I'd definitely vote for the biggest one you can afford (which is the point of my comment rather than, buy a new computer!), it just makes sketching and notes a lot easier versus having to focus on a small spot and then move your canvas. Especially if you aren't going to be doing detail work. Also, inkscape rocks with a tablet, check it out if you need something to do quick diagrams or doodles with in linux.
posted by shownomercy at 9:57 AM on July 15, 2008

Aiptek is a cheaper competitor and has linux drivers.
posted by damn dirty ape at 10:09 AM on July 15, 2008

I use a Graphire which works pretty well for my needs of basic photo work, but my wife has really been pining for a Cintiq. The main differences that I've seen are size, levels of pressure sensitivity, and with the Cintiq, the built in screen.

All of the ones I clicked on here appear to have Linux drivers.
posted by quin at 10:34 AM on July 15, 2008

My own house is admittedly full of Wacom tablets, but you might find it helpful in general - the resolution on the 4x5 Graphire is lousy, and the hard slick plastic surface on my 6x8 Graphire makes it kinda hard to write on (though the resolution is otherwise fine.)

A dude I knew back in the day used to tape a piece of drawing paper to his Graphire to get a nice toothy surface for writing/drawing. This would probably also work for any other tablet, too, if you find something with a crappy surface but otherwise cheap/meets your needs.
posted by rubadub at 11:24 AM on July 15, 2008

At work I'm spoiled with a 12x12 Intuos 2, which I love. A tablet that big is expensive though. At what size are you normally sketching or storyboarding?. If your hand is used to drawing postcard sized sketches then a small tablet that size should be fine. But if you're used to storyboarding on a large easel or a board, a small tablet might feel restrictive. The better sensitivity of the Intuos vs. the Graphite makes it worth the extra $$, in my opinion.

I've found them to be the only input device that eliminates repetitive-stress symptoms for me.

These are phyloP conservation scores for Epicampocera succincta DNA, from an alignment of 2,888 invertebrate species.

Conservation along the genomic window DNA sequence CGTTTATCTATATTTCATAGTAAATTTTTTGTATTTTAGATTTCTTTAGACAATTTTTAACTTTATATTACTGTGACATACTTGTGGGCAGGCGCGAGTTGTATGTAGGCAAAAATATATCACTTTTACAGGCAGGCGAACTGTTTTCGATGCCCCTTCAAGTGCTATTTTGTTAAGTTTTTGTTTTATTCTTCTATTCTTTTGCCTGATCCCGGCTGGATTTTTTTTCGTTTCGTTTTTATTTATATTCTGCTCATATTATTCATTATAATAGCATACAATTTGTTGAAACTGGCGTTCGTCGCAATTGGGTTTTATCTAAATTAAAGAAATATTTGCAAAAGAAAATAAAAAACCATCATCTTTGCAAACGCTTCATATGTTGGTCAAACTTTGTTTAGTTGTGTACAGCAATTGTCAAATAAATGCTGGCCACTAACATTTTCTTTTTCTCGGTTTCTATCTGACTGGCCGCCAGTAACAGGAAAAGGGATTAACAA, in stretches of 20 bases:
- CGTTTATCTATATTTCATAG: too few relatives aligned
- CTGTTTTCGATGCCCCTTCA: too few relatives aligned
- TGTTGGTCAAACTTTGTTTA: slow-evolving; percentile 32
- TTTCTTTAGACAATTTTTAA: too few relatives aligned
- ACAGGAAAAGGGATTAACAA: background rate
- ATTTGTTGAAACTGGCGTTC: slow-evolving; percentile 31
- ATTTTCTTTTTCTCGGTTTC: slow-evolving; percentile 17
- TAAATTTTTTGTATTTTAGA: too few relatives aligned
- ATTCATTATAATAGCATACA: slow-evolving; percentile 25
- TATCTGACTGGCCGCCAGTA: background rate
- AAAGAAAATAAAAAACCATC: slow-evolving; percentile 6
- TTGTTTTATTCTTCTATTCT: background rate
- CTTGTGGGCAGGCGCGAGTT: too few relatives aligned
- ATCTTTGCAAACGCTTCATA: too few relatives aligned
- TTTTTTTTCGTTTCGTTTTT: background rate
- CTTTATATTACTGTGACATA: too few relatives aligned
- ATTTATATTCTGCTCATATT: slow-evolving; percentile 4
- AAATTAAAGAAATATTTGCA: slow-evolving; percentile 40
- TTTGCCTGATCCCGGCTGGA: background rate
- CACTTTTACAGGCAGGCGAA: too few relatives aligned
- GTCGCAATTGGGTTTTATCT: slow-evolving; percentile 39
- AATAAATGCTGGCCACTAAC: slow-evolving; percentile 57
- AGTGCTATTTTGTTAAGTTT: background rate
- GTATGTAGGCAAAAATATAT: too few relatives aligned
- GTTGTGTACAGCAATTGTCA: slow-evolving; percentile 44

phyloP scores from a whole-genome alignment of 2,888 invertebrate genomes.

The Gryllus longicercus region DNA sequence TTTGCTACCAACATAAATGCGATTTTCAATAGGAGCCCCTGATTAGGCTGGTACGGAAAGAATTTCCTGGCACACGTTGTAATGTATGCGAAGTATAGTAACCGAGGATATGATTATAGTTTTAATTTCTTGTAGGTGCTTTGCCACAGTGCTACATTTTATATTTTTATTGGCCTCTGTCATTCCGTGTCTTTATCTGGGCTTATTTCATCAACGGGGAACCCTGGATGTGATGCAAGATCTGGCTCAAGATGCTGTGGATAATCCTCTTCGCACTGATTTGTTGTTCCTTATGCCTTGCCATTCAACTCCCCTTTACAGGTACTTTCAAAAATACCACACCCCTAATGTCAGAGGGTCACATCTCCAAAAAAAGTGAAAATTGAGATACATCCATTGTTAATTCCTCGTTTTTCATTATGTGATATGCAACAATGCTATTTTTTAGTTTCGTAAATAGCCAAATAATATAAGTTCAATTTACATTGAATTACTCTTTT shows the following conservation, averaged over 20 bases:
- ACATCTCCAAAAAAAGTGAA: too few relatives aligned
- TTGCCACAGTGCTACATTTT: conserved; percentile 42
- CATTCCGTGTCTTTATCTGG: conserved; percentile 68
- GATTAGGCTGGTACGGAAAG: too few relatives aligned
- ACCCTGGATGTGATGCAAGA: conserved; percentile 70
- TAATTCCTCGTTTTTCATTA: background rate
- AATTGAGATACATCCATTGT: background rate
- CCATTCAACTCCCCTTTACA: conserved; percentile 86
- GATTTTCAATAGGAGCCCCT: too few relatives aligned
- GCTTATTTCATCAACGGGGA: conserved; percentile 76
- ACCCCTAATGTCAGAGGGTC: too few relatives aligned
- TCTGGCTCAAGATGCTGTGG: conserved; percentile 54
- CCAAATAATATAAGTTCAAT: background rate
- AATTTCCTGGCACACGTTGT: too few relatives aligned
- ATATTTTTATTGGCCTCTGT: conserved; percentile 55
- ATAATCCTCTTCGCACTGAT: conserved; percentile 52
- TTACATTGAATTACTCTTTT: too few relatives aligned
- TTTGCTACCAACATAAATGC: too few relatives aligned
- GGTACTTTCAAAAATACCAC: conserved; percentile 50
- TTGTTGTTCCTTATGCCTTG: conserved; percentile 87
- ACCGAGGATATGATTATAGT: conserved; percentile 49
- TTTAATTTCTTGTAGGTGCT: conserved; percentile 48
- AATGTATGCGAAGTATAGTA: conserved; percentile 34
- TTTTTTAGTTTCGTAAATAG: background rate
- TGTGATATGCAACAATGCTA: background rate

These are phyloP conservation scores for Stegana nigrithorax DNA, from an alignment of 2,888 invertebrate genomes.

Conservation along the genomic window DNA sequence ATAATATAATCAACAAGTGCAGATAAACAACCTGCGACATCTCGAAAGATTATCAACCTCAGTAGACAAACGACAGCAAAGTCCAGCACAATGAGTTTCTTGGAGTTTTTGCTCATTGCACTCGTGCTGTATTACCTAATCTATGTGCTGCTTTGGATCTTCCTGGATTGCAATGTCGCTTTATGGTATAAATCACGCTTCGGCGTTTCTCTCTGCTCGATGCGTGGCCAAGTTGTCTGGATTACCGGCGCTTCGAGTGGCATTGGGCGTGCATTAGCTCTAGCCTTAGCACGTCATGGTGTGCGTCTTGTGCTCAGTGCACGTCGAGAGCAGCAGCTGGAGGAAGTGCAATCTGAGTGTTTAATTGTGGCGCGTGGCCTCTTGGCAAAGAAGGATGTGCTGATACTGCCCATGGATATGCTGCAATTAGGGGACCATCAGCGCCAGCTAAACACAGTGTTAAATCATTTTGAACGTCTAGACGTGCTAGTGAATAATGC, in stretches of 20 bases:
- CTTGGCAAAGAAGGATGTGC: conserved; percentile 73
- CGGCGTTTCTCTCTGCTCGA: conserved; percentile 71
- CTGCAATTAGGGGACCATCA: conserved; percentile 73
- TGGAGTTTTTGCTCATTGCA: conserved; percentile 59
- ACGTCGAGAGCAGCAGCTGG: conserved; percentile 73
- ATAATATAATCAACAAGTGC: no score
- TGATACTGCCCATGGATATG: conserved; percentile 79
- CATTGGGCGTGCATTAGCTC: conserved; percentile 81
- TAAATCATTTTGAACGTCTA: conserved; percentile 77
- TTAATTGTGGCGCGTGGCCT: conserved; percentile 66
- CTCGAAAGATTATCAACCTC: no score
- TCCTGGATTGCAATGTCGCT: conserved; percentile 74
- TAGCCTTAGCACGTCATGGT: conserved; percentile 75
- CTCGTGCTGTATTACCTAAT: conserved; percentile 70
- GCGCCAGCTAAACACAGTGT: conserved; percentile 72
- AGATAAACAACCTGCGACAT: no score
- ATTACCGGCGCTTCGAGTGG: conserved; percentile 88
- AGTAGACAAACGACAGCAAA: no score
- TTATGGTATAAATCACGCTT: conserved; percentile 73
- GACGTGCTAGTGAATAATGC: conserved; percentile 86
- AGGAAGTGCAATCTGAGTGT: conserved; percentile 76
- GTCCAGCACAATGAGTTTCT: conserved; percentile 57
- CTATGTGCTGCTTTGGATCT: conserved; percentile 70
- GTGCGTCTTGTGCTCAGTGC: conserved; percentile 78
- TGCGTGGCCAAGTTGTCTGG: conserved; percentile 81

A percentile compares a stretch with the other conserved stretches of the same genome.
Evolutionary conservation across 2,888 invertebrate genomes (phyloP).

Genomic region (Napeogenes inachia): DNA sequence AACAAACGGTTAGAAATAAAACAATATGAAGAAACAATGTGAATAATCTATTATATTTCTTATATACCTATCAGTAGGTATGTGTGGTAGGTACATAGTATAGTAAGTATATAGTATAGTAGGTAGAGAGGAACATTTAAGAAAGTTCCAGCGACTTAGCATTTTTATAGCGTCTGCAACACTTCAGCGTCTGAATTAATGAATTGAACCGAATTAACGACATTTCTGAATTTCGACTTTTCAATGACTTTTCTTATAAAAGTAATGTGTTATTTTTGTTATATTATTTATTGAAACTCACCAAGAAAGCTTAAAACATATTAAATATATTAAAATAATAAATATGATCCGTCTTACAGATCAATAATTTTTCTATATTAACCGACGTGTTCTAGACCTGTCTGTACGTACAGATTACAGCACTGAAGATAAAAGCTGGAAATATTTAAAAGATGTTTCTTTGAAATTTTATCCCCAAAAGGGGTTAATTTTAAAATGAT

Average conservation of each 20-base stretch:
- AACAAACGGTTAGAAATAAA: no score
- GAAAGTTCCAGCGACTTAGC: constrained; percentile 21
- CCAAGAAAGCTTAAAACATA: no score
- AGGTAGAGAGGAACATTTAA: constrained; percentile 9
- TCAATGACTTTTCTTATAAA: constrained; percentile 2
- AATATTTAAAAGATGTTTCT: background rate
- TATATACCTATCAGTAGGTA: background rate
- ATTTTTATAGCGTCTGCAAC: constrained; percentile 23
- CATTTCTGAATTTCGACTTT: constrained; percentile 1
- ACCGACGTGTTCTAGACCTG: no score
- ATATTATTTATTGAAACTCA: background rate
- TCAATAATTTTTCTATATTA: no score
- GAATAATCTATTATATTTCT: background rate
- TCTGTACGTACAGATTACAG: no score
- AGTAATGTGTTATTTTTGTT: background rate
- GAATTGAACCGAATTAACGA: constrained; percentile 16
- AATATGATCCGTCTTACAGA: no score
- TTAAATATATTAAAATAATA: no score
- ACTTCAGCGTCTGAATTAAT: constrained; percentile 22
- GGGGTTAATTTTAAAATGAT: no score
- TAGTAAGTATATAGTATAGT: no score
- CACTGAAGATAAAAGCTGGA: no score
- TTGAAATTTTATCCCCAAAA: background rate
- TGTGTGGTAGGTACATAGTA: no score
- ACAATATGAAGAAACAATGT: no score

Ditto. I don't restrict my use of the tablet to graphics applications. With one hand on the stylus and one on the keyboard I comfortably navigate the web, work on spreadsheets, play games, etc. Using a mouse is actually quite awkward for me now.
posted by Kabanos at 11:30 AM on July 15, 2008

The Wacom Bamboo works wonderfully on Ubuntu (I used it on Ubuntu for months before I switched over to Debian, where the tablet works just as well.)

Here is an amazing thread from the Ubuntu forums describing how to get Wacom drivers working (the newest version of linuxwacom has support for the Bamboo tablets)
posted by Geppp at 11:35 AM on July 15, 2008

what about a tablet pc?. compaq 2710p, lenovo x61 are pretty good at linux compatibility. That way you get a laptop and tablet in the same place. Most of the tablet pc have wacom drivers but you won't find the pressure sensitivity setting like the bamboo but from your inquiry I do not think you will need those advanced settings
posted by radsqd at 1:09 PM on July 15, 2008

Best answer: assuming that the best option (a tablet-pc with wacom digitizer built into the screen) is not on the cards, then my advice is:

Don't sweat it. Wacom tablets are a bit like MS-Word - pretty much everything the average user could possibly want was already implemented 10 years ago, and since then, they've just been getting better for expert users, and cheaper for everyone. So long as it's Wacom, and not too big and not too small, you can't really go wrong.
posted by -harlequin- at 1:35 PM on July 15, 2008